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National Prohibition and International Law, 32 Yale Law Journal 259 (1923)


Some recent decisions and rulings enforcing the Eighteenth Amendment and the National Prohibition Act have brought those laws into considerable importance in international aspects. The case, United States v. Bengochea, the ruling of our Executive Department regarding the Canadian schooner Emerald, and the case, United States v. Schooner Grace and Ruby present a set of mooted questions in international law.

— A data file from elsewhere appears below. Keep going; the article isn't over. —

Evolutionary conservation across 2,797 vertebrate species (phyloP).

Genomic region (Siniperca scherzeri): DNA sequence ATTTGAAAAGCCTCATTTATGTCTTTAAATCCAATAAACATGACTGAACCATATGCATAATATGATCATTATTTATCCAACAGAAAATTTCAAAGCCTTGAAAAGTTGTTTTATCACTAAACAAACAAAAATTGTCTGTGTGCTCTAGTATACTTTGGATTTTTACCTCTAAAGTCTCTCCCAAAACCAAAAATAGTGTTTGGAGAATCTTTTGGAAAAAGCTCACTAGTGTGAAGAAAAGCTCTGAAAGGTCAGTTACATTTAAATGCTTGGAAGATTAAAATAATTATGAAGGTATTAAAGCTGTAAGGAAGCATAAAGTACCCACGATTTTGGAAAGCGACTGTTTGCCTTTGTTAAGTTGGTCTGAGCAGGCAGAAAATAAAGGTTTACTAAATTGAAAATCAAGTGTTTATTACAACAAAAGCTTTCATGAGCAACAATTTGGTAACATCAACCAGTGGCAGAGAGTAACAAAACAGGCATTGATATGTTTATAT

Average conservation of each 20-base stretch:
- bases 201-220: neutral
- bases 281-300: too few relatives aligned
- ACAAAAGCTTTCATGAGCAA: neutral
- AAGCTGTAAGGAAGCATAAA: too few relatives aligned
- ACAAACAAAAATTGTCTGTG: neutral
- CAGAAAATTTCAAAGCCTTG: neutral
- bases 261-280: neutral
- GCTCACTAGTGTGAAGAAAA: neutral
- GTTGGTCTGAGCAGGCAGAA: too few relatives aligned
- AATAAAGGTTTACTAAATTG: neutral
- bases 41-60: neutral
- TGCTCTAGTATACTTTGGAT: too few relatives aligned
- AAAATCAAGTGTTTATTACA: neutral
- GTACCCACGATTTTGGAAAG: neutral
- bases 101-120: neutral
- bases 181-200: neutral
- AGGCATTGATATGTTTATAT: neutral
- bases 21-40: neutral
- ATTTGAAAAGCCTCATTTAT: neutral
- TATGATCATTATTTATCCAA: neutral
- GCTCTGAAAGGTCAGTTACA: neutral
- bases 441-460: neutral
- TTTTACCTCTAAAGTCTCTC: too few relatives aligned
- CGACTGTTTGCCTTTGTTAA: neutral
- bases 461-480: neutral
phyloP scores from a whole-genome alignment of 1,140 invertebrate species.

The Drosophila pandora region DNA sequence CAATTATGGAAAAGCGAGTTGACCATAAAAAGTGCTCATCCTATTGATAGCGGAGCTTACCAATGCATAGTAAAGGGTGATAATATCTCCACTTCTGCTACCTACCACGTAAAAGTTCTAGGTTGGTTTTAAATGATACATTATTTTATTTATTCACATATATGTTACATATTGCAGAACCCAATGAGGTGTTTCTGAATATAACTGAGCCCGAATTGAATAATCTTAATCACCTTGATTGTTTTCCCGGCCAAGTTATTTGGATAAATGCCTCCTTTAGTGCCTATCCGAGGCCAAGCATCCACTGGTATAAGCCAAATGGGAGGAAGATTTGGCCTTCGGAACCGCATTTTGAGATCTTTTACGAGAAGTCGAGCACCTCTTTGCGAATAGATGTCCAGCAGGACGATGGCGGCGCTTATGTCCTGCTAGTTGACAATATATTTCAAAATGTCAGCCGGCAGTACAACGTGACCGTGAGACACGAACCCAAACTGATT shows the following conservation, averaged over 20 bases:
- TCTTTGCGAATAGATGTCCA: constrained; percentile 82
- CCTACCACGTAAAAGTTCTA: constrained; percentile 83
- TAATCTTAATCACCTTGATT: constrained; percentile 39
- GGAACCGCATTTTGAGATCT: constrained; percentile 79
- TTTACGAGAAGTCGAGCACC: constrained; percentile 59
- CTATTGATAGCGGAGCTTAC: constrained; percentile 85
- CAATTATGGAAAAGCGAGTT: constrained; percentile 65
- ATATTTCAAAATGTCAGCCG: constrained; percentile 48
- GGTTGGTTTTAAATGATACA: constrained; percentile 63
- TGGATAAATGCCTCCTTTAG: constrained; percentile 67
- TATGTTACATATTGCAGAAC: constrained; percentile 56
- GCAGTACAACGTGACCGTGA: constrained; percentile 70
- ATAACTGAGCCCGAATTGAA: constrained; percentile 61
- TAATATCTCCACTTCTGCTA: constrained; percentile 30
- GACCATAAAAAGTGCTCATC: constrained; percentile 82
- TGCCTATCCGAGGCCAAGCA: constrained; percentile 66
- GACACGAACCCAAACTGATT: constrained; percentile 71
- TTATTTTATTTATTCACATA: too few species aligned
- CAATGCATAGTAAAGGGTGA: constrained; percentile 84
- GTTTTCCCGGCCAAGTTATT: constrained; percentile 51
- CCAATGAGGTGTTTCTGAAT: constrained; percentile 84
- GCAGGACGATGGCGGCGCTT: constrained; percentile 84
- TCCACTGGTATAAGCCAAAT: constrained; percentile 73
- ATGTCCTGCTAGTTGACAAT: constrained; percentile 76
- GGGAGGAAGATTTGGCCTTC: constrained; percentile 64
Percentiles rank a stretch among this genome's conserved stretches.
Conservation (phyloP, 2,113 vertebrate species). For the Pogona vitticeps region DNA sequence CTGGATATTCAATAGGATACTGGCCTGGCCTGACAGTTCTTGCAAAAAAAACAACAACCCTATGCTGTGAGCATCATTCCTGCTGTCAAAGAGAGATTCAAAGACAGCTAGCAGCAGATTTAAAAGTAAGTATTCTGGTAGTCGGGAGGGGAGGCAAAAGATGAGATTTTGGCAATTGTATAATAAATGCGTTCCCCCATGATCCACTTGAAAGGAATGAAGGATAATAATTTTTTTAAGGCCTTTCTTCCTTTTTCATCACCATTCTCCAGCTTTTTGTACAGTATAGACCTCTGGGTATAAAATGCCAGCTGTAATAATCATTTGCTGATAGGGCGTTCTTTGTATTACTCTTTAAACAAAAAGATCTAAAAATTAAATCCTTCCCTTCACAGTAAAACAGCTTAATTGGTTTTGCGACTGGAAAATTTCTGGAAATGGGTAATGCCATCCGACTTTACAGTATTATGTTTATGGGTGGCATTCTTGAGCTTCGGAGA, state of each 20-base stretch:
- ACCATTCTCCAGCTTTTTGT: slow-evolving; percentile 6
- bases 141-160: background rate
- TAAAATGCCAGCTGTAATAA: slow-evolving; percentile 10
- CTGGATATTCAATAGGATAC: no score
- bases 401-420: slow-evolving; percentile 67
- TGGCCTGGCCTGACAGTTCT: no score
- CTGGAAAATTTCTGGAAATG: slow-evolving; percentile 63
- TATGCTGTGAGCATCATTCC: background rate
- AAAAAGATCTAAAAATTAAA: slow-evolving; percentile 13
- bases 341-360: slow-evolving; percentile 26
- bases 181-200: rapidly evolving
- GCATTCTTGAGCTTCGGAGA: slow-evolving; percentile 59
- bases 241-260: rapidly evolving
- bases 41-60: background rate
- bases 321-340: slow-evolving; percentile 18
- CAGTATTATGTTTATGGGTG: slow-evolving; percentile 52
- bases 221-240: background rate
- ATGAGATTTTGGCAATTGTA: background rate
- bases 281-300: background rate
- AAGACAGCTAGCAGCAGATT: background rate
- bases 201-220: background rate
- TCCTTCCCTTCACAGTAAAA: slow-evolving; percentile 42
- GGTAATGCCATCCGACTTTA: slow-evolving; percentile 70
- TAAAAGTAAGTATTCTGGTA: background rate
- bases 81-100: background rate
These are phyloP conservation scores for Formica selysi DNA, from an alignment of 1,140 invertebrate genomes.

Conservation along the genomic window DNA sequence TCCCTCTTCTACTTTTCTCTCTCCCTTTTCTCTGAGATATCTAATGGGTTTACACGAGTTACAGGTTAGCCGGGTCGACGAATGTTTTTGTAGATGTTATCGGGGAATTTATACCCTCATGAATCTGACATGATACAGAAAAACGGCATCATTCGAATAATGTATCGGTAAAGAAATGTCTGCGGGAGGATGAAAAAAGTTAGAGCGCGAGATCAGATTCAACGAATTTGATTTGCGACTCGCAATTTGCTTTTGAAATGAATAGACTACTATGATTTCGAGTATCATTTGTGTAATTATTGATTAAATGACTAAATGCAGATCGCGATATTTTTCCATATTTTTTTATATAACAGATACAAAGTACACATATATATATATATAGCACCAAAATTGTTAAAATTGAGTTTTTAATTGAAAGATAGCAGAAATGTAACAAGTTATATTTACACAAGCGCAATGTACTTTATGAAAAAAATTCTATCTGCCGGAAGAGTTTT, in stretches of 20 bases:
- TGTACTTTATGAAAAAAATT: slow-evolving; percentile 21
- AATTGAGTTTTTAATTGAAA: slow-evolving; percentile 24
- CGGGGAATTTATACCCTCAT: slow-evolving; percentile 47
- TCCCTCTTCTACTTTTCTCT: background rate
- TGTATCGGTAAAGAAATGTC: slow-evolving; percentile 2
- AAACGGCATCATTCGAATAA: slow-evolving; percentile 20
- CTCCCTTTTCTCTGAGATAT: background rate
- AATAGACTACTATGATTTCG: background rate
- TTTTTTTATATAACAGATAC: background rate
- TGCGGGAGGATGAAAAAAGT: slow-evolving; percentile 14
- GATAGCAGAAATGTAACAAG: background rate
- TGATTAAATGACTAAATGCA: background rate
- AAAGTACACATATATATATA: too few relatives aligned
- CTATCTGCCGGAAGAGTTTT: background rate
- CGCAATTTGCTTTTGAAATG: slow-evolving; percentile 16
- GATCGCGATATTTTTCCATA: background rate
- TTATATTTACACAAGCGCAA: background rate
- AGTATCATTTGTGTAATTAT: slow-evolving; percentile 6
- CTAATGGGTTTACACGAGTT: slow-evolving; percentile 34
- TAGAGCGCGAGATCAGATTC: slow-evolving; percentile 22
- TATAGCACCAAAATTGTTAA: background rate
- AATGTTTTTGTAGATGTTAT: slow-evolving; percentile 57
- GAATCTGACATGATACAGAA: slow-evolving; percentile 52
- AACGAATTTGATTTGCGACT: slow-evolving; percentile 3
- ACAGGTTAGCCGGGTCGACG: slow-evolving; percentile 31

The first and second holdings again raise the question whether a littoral state has the legal privilege by way of self-defense to take protective police action outside its three-mile limit to prevent violation of its municipal laws. The decision in the Bengochea case sustaining the privilege, and the ruling of the State Department on the Emerald, which apparently denies such privilege, represent the diversity of opinion on the question which the executive and judicial departments of the government have held at least as far back as 1804 when Church v. Hubbart was decided.

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